Composition: The figures in the background on horseback add context that the guy isn't active duty and there is some sort of parade going on there an the fact they are rendered OOF creates very effective separation. But what isn't working is the crop on the bodies in the foreground, especially the shorter woman who is chopped off arbitrarily. A wider horizontal or square crop or vertical crop in camera would have be more balanced and flattering.

The uniform? I think by serving in Iraq he earned the right to wear it any way he wants to on Veteran's Day now that he's no longer in the service. After all, he was serving to defend the Constitution and the Bill of Rights, which last time I checked still included the right of free speech and peaceable assembly in the first amendment.


Chuck





Nov 14, 2009 at 03:18 PM
charlesk
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p.3 #10 · An American Soldier in Canada


Skyhawk42 wrote:
I very much doubt he served. If he had served proudly he wouldn't wear the uniform like this. He's a fraud and another example of this Obamanation we are crumbling to. very sad.

12 year veteran of the USN

John Binford


Yeah, nobody ever wore their uniforms incorrectly before Obama took office! It's amazing how much power that guy has. .

Based on this thread, "being judgmental and obnoxious" must be one of the first things covered in basic training.



Nov 14, 2009 at 05:16 PM
 



Go4Long
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p.3 #11 · An American Soldier in Canada


I'm assuming he meant abomination - a vile, shameful, or detestable action, condition, habit, etc.: Spitting in public is an abomination.

Websters to the rescue. Lol. And the issue here is not one of wether or not he has earned the right to wear the uniform how he sees fit...it's the fact that the Uniform is more than just a uniform to some. Wearing the dress uniform is a sign of respect to all the people that have worn it before you, and a symbol to all those that will wear it after you. You can't earn the right to show them any less respect, and if the guy had lost his legs in the war it would still be the same.



Nov 14, 2009 at 05:25 PM
cre55107
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p.3 #12 · An American Soldier in Canada


I agree a previous poster. For those of us who were in the military I don't think the majority of us would see it as very tasteful to wear our uniform in a half assed attempt. We know the uniform is more than just that, but it is something of a symbol as to what each individual soldier has accomplished or been rewarded with. Something that we wear with a lot more pride than just throwing it on for the hell of it.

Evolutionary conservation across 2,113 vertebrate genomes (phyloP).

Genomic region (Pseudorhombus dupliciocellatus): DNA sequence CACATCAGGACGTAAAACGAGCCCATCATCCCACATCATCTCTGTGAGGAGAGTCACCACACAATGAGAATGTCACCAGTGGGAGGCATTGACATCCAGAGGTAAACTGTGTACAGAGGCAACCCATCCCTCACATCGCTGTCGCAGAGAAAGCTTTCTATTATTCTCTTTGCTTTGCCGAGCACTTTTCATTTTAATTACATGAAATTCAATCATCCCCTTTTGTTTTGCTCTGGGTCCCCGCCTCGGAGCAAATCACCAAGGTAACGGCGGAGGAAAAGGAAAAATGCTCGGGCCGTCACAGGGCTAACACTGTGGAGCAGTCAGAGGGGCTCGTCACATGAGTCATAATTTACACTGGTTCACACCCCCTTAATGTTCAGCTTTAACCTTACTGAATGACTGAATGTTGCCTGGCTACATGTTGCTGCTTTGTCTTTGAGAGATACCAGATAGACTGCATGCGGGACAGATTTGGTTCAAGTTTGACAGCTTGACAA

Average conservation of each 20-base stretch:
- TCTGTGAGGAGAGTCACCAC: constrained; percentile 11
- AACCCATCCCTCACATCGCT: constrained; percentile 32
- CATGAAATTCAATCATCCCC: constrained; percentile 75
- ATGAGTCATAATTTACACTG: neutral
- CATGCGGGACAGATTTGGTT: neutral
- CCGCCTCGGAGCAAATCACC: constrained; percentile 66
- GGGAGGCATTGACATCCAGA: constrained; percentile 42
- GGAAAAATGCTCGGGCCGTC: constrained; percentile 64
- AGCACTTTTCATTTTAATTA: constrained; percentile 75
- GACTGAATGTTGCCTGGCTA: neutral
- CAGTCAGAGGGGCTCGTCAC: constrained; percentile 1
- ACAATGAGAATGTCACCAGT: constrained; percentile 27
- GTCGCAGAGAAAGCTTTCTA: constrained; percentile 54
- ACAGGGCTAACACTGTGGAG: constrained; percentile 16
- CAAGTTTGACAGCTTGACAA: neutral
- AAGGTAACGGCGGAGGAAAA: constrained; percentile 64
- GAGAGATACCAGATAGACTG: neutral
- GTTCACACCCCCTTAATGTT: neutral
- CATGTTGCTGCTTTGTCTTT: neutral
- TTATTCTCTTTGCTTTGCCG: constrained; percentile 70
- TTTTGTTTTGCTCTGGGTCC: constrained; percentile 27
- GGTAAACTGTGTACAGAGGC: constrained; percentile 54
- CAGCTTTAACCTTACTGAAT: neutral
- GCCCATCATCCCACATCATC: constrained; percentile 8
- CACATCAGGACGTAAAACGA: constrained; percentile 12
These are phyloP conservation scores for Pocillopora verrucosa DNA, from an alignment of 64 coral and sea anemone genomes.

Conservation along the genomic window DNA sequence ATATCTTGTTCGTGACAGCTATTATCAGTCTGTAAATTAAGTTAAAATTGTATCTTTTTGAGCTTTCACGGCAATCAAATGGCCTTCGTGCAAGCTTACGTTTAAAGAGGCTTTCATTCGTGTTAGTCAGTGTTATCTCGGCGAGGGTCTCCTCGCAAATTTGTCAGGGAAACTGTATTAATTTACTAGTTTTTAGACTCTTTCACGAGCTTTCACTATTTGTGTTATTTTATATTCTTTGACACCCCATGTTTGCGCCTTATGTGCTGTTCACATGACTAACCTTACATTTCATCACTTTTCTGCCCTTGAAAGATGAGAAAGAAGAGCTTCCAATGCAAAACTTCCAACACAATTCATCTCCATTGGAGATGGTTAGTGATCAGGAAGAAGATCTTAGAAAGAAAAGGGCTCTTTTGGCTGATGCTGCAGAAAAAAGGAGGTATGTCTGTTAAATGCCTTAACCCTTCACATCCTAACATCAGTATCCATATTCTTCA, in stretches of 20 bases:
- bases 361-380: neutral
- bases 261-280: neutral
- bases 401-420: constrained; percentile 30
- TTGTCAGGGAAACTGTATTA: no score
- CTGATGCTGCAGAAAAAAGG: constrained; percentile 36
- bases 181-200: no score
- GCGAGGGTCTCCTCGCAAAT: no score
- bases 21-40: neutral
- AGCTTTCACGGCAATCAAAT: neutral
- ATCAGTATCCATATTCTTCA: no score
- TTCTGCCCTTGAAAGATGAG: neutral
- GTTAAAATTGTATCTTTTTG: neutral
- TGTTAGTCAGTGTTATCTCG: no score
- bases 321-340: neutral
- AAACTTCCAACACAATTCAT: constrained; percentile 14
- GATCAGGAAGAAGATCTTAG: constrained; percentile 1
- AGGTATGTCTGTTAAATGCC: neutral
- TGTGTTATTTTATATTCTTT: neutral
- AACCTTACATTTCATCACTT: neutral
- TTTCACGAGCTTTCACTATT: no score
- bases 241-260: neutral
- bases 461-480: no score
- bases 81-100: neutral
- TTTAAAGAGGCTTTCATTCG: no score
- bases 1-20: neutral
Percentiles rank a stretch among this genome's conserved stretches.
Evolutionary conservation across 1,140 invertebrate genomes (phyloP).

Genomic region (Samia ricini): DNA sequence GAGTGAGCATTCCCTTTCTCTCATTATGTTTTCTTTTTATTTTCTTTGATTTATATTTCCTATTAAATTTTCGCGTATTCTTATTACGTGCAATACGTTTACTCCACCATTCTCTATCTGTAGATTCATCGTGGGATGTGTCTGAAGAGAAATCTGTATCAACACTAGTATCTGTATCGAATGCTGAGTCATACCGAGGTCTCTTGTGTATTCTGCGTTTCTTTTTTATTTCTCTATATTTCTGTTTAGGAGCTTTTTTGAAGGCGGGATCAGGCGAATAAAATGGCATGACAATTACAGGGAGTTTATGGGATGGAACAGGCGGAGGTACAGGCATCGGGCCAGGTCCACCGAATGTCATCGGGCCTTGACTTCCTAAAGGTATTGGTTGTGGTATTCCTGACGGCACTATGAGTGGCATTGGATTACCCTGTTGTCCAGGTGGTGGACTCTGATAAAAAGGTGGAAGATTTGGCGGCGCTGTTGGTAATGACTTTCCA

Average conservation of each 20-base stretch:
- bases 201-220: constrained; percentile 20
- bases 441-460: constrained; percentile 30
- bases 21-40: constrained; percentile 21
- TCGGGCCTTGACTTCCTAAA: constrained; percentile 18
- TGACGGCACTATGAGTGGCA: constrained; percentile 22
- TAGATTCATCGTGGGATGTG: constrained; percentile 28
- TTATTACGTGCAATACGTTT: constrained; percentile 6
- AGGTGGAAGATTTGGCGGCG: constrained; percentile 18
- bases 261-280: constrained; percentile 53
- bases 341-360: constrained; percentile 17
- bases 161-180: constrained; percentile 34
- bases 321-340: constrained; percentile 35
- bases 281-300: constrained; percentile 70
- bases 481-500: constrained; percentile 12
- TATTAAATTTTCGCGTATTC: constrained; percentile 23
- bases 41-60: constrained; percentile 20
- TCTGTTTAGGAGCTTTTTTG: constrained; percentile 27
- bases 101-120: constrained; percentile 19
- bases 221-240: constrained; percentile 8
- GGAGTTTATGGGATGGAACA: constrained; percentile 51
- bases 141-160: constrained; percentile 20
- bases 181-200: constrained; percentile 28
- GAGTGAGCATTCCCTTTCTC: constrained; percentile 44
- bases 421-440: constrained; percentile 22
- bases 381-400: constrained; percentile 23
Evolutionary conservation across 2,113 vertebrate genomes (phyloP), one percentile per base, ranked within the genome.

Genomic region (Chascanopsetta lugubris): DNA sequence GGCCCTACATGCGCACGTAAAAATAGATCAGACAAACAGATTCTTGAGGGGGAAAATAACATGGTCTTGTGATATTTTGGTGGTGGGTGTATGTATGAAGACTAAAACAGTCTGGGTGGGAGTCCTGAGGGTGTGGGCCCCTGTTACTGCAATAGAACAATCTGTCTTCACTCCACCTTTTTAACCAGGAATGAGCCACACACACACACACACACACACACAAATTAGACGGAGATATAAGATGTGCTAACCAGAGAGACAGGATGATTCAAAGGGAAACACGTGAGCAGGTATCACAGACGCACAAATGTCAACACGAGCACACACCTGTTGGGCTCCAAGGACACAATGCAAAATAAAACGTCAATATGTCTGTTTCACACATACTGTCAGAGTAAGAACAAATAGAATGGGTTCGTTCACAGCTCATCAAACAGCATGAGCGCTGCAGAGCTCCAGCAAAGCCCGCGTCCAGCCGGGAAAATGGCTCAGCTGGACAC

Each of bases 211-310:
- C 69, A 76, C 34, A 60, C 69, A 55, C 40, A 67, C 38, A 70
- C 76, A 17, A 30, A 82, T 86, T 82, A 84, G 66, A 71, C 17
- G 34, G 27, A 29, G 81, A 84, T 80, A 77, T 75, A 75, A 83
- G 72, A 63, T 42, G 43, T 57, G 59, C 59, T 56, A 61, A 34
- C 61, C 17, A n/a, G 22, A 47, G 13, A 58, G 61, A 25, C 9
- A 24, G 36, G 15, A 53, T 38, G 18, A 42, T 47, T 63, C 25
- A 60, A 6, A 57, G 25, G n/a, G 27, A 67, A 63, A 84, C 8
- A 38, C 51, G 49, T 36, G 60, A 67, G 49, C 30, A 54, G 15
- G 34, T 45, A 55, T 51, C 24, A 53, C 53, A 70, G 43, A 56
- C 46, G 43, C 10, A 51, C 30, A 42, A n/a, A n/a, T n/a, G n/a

Nov 14, 2009 at 06:02 PM
Harry T
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p.3 #13 · An American Soldier in Canada


You know a lot of you talk a big game about this uniform thing but let's put another spin on this. What about the DoD Civilian contractors that are issued and must wear the uniform of the contract they are serving? Many of us that go back and forth to the Mid-East see too many bearded, ragged, obese, lazy slobs who wear the same uniforms the guys getting killed are wearing yet it seems to be quite okay with the DoD in doing such. And it's not just a debate i bring up it's been talked about numerous times in letters to the editor and the like in such publications as "Stars and Stripes" the unofficial US military newspaper. A military uniform is a uniform no matter which set it is they all are 'required' to be worn with the same respect.

Ok rant off...again



Nov 14, 2009 at 07:17 PM
Go4Long
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p.3 #14 · An American Soldier in Canada


sorry harry, I'm not really sure if you're trying to come off as for or against this particular gentleman's wearing of the uniform.


Nov 14, 2009 at 07:26 PM
Geo31
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p.3 #15 · An American Soldier in Canada


CaptainAmerica wrote:
That is not a soldier. That is a Vietnam era uniforrn and patches.

Captain America


The campaign ribbons are current, although it looks like there is a Kosovo Campaign ribbon that is being worn upside down. (?)

I agree that the look is disgraceful. It's commendable to honour our Canadian friends who have given the last full measure of devotion, but I don't see how wearing the uniform in that fashion is honouring those who have fallen. If you want to honour them, IMHO you should wear the uniform with more dignity.



Nov 14, 2009 at 07:31 PM
Geo31